Getting a tour of the new Science and User Support building at SLAC

by Linda Hubbard on February 8, 2016

We’ve been watching the new building at SLAC National Accelerator Laboratory go up over the past year, and now that it’s complete, find it quite eye-catching, particularly as viewed going west on Sand Hill Road.

Accompanied by InMenlo contributing photographer Irene Searles, we were given a tour of the first floor and second floor by SLAC External Communications Manager Andrew Gordon, who also provided us with some facts about what’s named the Science and User Support Building.

Lobby, looking up_SLACAt four stories tall and 62,300 square feet, it’s a LEED green building, certified “gold.” Its sustainable features include radiant floors for heating and cooling, natural ventilation and light. And yes, there really appears to be light streaming in from every which way through an abundance of windows.

The building will serve as a front door to SLAC, including visitor and user badging, international services, and housing. There is talk of pubic tours in the future, and SUSB’s lobby would be the starting point.

That makes sense given the number of exhibits on display. The science and technology wall and touch table show some of the science currently underway at the lab. The interactive touch table features SLAC’s research highlights; up to four people can use it at once.

On the bubble chamber wall, there are artistic renderings based on enlarged images taken during “bubble chamber” experiments. These experiments, which occurred from the ‘60s to the ‘80s, used vessels filled with superheated, pressurized liquid to detect basic building blocks of matter and fundamental force.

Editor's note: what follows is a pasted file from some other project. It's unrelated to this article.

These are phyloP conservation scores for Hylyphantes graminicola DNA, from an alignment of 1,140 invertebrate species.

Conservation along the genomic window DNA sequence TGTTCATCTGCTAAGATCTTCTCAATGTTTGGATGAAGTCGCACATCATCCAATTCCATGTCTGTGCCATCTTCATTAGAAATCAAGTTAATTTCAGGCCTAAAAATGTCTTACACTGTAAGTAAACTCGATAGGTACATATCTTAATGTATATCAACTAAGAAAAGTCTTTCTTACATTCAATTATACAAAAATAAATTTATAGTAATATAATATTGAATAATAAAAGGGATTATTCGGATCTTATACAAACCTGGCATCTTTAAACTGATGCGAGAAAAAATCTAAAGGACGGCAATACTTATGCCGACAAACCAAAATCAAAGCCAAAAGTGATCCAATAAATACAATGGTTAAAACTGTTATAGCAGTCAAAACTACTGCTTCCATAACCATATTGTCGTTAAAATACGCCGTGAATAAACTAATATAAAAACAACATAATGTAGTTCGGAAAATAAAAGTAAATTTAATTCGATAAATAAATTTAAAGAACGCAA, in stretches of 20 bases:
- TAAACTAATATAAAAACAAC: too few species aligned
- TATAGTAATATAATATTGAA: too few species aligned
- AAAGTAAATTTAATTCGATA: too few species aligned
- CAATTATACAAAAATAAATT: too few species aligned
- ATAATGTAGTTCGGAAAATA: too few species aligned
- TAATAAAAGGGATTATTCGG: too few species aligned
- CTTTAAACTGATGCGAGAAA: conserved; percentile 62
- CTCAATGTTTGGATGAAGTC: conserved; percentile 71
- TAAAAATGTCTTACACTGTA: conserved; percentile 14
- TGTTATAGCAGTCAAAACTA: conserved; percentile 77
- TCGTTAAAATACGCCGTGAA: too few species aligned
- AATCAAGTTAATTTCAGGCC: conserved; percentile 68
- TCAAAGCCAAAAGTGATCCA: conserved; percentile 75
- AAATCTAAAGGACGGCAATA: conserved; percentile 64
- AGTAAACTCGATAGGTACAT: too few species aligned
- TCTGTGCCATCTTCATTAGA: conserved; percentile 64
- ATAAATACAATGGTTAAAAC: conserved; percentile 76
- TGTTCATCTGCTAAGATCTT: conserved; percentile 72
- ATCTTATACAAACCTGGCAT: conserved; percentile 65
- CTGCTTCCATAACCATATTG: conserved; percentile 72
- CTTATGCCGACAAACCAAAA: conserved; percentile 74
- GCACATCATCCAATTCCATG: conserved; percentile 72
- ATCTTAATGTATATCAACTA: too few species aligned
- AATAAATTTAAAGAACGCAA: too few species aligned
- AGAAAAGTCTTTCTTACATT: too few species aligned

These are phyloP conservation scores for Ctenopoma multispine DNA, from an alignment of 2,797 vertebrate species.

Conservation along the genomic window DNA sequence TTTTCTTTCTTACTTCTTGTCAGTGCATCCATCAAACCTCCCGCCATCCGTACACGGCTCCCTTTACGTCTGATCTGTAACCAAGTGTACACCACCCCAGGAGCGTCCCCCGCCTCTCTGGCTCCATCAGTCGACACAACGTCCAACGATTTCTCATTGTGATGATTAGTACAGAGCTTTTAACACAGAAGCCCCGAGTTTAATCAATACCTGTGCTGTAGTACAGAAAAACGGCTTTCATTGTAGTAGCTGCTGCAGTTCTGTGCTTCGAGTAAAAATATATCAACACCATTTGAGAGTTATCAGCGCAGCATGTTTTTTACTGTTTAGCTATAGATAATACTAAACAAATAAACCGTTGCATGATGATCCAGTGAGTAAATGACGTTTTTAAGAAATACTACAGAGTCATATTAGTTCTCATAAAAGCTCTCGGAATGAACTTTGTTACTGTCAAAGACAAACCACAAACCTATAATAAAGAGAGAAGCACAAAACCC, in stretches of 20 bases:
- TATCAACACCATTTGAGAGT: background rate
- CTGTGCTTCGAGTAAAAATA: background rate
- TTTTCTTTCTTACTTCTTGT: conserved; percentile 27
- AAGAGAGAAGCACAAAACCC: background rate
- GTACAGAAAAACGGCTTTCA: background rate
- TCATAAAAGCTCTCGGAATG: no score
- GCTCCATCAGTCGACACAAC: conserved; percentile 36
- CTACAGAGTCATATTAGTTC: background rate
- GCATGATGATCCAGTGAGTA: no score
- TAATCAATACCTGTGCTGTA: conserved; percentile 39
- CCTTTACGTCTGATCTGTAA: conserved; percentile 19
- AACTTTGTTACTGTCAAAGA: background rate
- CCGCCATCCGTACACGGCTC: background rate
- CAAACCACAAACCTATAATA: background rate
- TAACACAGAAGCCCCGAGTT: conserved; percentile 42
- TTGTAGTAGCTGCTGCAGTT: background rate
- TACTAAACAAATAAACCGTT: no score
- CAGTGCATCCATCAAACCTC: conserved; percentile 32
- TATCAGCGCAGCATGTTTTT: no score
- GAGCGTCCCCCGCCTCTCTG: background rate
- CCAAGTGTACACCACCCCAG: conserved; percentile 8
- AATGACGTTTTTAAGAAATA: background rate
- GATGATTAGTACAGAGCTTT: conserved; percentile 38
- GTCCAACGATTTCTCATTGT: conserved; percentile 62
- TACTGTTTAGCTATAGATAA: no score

The timeline wall displays SLAC’s history, starting in 1961 when the lab was originally conceived and Congress authorized the Stanford Linear Accelerator Center, to the present.

Looking up from lobby with SLAC site plan at bottom

Other visual highlights include models of the accelerator and the klystron, a wall honoring the lab’s four Nobel Prize winners, an overview of the lab’s early days under the first SLAC Director, Pief Panofsky, and a NeXT computer, which is the SLAC computer that housed the first website in North America.

The first floor of the building is also the site of the rededicated Panofsky Auditorium, which now seats 360-plus and features state-of-the-art audio visual equipment. The Panofsky Auditorium letters are the same ones that were mounted on the exterior wall of the original auditorium; the front row on both sides are original rows saved from the original auditorium.

For photographer Irene, our tour was an opportunity to flex her architectural photographer chops. We like the artiness of all the lines and shapes that appear in the photos.

Photos by Irene Searles (c) 2015. The top photo shows the “back side” of the new building, e.g. the side not visible from Sand Hill Road. The second photo was shot from the lobby looking up and the bottom photo, also shot looking up, shows the SLAC site plan at the bottom.


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